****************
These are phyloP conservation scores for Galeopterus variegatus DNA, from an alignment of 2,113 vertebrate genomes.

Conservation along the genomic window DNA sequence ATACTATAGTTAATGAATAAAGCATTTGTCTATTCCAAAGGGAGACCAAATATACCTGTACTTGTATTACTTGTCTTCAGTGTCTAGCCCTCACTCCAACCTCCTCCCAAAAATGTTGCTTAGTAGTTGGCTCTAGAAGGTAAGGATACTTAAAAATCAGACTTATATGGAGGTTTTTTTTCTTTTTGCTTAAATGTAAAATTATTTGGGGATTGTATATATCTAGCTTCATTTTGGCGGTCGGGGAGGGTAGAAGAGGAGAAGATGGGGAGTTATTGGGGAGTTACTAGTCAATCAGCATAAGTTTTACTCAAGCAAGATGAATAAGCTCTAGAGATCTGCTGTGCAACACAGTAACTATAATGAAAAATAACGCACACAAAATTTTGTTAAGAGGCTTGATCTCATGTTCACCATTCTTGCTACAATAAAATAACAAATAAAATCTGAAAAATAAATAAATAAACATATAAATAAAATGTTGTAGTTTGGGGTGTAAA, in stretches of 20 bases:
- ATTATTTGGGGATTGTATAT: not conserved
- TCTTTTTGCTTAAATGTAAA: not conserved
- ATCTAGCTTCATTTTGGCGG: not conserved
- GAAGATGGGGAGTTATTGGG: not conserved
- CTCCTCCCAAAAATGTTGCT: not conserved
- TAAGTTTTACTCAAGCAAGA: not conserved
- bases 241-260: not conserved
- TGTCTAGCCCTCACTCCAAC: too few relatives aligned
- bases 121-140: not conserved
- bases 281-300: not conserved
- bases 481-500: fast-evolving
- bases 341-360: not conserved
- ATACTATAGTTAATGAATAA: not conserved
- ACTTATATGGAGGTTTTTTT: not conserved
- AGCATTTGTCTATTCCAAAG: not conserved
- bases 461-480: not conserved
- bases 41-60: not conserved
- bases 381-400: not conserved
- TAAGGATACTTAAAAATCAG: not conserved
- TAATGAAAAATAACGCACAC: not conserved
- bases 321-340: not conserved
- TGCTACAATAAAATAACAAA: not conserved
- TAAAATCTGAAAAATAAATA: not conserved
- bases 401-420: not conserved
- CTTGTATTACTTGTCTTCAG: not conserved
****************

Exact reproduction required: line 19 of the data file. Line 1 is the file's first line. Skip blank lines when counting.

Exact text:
- bases 41-60: not conserved